For more than a decade, legislators have considered, and defeated, bills that would prevent public officials convicted of felonies from receiving their overly generous state pensions.
The current case in point is former state Sen. Phil Griego, who last week was convicted of fraud, bribery and state ethics law violations for accepting a $50,000 commission on the sale of a historic state building he successfully ushered through the legislative approval process. State Attorney General Hector Balderas has asked a district judge to “enhance” Griego’s as-yet-undetermined sentence by requiring forfeiture of his legislative pension and other payments he can lawfully receive as a senator after the criminal acts were committed.
Under current law, a judge can fine convicted public officials up to the value of their salaries and “fringe benefits,” though legislators are technically not salaried (they receive a $164 per diem and mileage reimbursement) and “fringe benefits” are undefined. Various attempts to clarify the law to include pensions as a “fringe benefit” have been unsuccessful, but Rep. Matthew McQueen, a Galisteo Democrat, who has sponsored several such bills over the years, says he’ll try again during the 30-day session that starts in January.
We hope he’s successful because elected officials who have abused the public trust should not benefit financially for their malfeasance. Regrettably, recent history alone is replete with such abuse of the public trust:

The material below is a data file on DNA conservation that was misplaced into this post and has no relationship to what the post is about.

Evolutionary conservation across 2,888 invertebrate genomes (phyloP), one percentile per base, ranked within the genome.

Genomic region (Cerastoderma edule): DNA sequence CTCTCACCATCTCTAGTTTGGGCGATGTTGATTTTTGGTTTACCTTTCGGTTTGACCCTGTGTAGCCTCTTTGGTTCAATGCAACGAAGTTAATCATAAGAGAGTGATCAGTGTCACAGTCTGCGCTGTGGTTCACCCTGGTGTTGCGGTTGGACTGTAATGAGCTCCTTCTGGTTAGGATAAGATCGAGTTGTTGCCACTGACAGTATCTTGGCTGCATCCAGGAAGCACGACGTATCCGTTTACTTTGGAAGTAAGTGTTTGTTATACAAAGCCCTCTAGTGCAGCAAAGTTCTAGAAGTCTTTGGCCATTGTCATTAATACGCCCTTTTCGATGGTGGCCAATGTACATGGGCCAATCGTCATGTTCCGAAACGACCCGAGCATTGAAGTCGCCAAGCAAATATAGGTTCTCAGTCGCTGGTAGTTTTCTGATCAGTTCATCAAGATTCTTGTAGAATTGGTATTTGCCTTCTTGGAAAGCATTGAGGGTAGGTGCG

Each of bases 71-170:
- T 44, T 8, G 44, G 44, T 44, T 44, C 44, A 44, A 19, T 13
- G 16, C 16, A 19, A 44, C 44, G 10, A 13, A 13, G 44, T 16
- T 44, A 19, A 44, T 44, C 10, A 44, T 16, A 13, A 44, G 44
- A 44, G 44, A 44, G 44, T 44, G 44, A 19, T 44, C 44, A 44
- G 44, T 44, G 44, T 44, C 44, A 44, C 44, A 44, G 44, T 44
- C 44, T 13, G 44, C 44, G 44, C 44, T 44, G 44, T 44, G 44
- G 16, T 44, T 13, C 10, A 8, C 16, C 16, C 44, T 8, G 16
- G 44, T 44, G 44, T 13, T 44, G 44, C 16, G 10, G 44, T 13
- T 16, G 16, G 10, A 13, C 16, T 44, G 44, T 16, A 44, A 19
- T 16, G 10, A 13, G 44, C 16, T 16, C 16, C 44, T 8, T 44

⋄ Griego stands to receive a state pension of about $1,350 per month, or slightly more than $16,200 annually.
⋄ Former Secretary of State Dianna Duran, who pleaded guilty in 2015 to misusing campaign contributions to fuel a gambling habit, receives a state pension of about $4,800 per month, or slightly more than $58,000 per year.
⋄ Former state Senate leader Manny Aragon, who pleaded guilty in 2008 to conspiracy and mail fraud in connection with a multimillion-dollar kickback scheme related to the construction of the Metropolitan Courthouse Downtown, receives a state pension of $2,321 per month, or slightly less than $28,000 per year.
⋄ Former state treasurer Michael Montoya, convicted in 2007 of taking kickbacks from investment advisers who helped arrange bids on state investments, receives a state pension of $4,077 per month, or slightly less than $49,000 per year.
⋄ Montoya’s successor, former state auditor and state treasurer Robert Vigil, was convicted in 2007 of attempted extortion for his role in steering state investments to select investment advisers who provide kickbacks. He receives a state pension of about $4,500 per month, or about $55,000 per year.
For every $1 lawmakers kick in to their pension, the public kicks in $43. Adding public insult to public injury, these pensioners are also eligible for periodic cost-of-living increases. How can a law-abiding public employee square all this with the perennial news pension funds are struggling to reach solvency? In these five instances alone, taxpayers are paying out more than $200,000 a year to convicted felons they once elected to serve their interests.
If you think that’s as outrageous as we do, contact the governor and your state legislators before the January special session and tell them so.
As cash-strapped as New Mexico is, this is a huge waste of resources.
This editorial first appeared in the Albuquerque Journal. It was written by members of the editorial board and is unsigned as it represents the opinion of the newspaper rather than the writers.